WHC

Similar to a film director’s storyboard.

LP

Exactly.

WHC

Sounds useful.

Do you use a content editor or a copy editor before submission?

LP

No.

WHC

Do you have an agent?

LP

Yes.

WHC

Would you recommend beginning authors, or authors who at least have something to sell, seek an agent or approach editors of publishing houses directly.

LP

I think these days you do need an agent.  I did not get an agent until I had a book to sell. That’s really important.  You should have a finished product before you involve an agent in the process.  You need to work on your project in an atmosphere of no pressure.  Especially your first project.  And as soon as someone else is invested in it, it’s no longer yours to be creative with and to follow whatever path it might take you.  It is important for new writers to wait.  Even if you are getting queries from agents.  Write back and say thanks but I’ll be back in touch when I’ve got a book.

WHC

And you're pleased with what you’ve created?

LP

Exactly.

WHC

Is the short story a diminishing art form?  Or is it going to thrive?  Especially in prose on the printed page.

LP

I don’t think it’s diminishing at all.  I think it’s thriving.  Some amazing fiction [is] being published today and some amazing short story collections [too].  You hear all the time that short stories are dying, and people have been saying that for a while now, but I think they’re very much thriving.

WHC

You have an interesting job.  I understand you write speeches for the Governor of Tennessee, which must be a real challenge at times.  There are so many people who come to fiction from so many other sources of employment . . . such as science writers, journalists.  Did you find that your experience in speechwriting helped you in fiction?  Or is it an entirely different discipline?

LP

Hmmm.  Well, it’s an entirely different discipline, yes, and it has helped my fiction writing.  I took the job with some reservation.  I’ve been writing fiction and working on my book for some years, and I was afraid that if I took a job where I was writing all day, then I would exhaust my resources and I wouldn’t have [those resources] for my own work.  But the thing about writing speeches that has been so helpful for me is that nothing in a speech can be understated.  It is got to be stated, and stated again, and stated again.  I tend to be a writer who is extremely understated.  So I think that writing speeches has helped me just put things on the page.  It’s interesting.  If you do have a day job in which you write magazine articles, or as you mentioned, science writing, or doing anything like that, you need to be conscious of how it can help you in your fiction.  But also know that you need to keep it separate.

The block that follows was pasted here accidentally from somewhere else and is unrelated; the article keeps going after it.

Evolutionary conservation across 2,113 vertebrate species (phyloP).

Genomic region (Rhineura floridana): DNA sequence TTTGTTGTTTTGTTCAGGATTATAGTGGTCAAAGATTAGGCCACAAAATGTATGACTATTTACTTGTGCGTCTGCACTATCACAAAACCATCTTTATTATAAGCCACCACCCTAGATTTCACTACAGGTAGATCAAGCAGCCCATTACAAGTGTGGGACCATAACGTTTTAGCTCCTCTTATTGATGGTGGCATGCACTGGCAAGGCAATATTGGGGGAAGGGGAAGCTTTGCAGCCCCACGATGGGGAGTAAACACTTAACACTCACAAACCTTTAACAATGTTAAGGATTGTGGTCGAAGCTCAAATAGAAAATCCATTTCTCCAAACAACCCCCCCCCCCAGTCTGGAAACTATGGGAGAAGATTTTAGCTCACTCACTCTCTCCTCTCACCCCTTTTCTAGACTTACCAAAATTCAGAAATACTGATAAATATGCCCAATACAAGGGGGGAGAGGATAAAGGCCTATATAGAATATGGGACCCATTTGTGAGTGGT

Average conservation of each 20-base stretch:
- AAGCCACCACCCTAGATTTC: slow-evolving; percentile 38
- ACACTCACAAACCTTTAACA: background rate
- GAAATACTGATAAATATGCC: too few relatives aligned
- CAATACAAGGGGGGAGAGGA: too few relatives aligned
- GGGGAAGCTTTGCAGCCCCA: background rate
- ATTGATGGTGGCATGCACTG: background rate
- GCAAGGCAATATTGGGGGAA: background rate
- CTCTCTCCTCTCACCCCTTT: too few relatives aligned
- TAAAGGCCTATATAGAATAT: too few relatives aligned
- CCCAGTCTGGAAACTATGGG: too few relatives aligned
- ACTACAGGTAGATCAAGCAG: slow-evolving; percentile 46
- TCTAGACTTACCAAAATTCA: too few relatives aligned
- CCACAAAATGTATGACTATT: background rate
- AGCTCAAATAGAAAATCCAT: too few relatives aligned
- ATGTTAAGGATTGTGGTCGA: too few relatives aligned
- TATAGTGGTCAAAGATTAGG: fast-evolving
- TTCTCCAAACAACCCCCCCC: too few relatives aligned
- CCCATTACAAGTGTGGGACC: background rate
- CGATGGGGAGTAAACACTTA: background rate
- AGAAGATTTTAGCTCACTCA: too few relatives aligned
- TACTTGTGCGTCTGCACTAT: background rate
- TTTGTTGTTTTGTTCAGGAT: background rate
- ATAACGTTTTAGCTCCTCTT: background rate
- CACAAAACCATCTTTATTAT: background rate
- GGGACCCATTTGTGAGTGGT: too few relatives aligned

WHC

Thanks.

What can we expect from you in the future?  What are your career plans?

LP

Well, I’m working on a novel.  I certainly . . . you know when I started writing I was more interested in nonfiction.  I’m very interested in the natural world.  I wouldn’t call it natural history writing any more because I think it has evolved.  But writers like Barry Lopez and Gary Snyder, people who are exploring the natural world in prose but not necessarily in fiction, have always inspired me.  So I think there are books like that in my future.  And that is another thing I would say to people.  You need, first and foremost, to be a writer and not limit yourself.  A lot of times a writer says I’m a fiction writer and I’m not going to write a nonfiction book, or I write nonfiction topics so I’m not going to write a novel.  But I think it’s much more fluid than that and I’m going to write whatever sparks my imagination next.

WHC

That’s great.

I’d like to thank you very much for participating in this interview.  It’s been a great pleasure and I absolutely learned a lot.

LP

Great.  Well, thank you.

What's New in Literary Fiction Read a sample story "Mule Killers"